I'm willing to bet that head choice and tuning both swamp the effects of wood choice.


Platinum Member
Pearl Export snobbery here. No, people just saying "for the same amount of money you can get a better kit". Better to buy a good "used" kit with whatever money you have. And if your heart is set on the Export, get a used one. Their re-sale value is in the dirt. People on eBay can hardly give they away. You can probably pick up a used Export kit for less that half of what they go for new. There's over 30 Pearl Export kits on eBay right now, for sale. When I sold my 3 piece Yamaha Recording Customs, I got $850 for them, off eBay. So you can slip into a "gently used" pro-level kit for under $1K. I'd rather have fewer high-end drums than a room full of Pearl Export quality drums.


Senior Member
Well I am a 44 year old drummer in several working bands, I have owned my Export a while now and can say out of the box they dont sound that good- This is easy to fix and a matter of changing the stock pearl heads for better quality heads, I use Aquarian on the top and I have used my old Evans G2s on the bottom all round...with good tuning using in my case, an Evans torque key and the ear to fine really is possible to have an fantastic sound out of this kit! I have recorded with it on several occasions at live gigs and can say its fantastic value and with care can sound every bit as good as a kit costing twice as much..

Things I have done to improve my sound using my set up- toms are not dampened, with the configuration of heads I have I dont need to, the bass drum needed taming for overtones so I simply use and Evans eq pillow on the front head and the Aquarian bass drum head only has a falom slam pad on the middle.
If you are looking for a good honest kit that will last you and sound good- get one!

Its true that no matter what wood the drum is made from with the right combination of heads and really good tunning any kit can sound really good, I have toyed with the idea of changing for a better kit, considered other makes and bigger prices, but not yet- my Export sounds way better then my mates, masters, and his dw!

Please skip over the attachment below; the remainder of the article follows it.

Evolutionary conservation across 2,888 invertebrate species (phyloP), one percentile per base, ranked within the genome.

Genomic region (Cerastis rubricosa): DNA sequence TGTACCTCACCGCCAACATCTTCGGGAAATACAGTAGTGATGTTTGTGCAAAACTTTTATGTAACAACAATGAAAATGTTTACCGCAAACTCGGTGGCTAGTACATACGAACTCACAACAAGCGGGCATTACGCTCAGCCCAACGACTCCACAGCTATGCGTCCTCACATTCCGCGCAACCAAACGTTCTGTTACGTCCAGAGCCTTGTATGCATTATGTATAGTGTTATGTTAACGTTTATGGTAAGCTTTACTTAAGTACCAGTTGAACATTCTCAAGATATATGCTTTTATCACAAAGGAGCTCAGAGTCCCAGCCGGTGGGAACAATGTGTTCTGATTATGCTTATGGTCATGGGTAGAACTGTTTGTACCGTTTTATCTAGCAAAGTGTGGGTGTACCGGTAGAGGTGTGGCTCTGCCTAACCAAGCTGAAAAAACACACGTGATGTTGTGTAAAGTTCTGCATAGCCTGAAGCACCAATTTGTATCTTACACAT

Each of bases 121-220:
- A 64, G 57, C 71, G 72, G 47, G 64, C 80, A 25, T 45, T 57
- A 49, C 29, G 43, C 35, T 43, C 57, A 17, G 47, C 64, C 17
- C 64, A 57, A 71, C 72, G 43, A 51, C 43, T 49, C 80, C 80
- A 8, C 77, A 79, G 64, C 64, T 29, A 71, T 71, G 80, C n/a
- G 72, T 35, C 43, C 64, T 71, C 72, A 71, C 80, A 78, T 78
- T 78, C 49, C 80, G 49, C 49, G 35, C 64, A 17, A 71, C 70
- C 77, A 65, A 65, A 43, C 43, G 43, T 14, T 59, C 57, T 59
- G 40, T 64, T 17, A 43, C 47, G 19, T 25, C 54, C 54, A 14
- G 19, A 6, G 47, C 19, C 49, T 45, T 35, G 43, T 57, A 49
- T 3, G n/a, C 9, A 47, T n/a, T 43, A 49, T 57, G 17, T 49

This is a link for some of my recordings- all using my export drums, Enjoy!


Gold Member
My only complaint about Pearl Exports is their volume. Not a loud drum. If you are gigging and mic'd up, they will be fine, and you don't worry about them getting scratched or hurt,,,,,for what one of my high toms cost on some of my kits you could buy a 6 or 7 piece Pearl Export. So I worry sometimes...... The Exports are proven and a solid drum. Very gig worthy.


Pioneer Member
It is almost a legendary right of passage to have played at least once in your life a Forum or Export. We used to joke that we'd never met anyone who had bought one brand new. They are the ubiquitous used kit and there are a million of them out there for cheap.

I agree with most comments. I always got a great sound out of them with a little attention to tuning and heads. The hardware used to be really crappy but I'm sure it's better now.

I suggest buying a used one. The money saved can score you a couple of snares.


Junior Member
Forget the Posh dudes who can afford DW's .... Stick some decent heads (Evans Blue Hydra's) on the exports mate, and who would tell, ........ If you wanna go for all that (best sound you can get) Try the Sleishman free floating ...... If It's good enough for Roger Taylor, Then its good for me when I win the Lottery ..... Even if it is made of some Australian Yaba daba doo wood, ..... But I still LOVE Slingerland Too, but PEARL EXPORT meets my budget lovely right now, and the hardwear is brill, I will NEVER knock em,


Platinum Member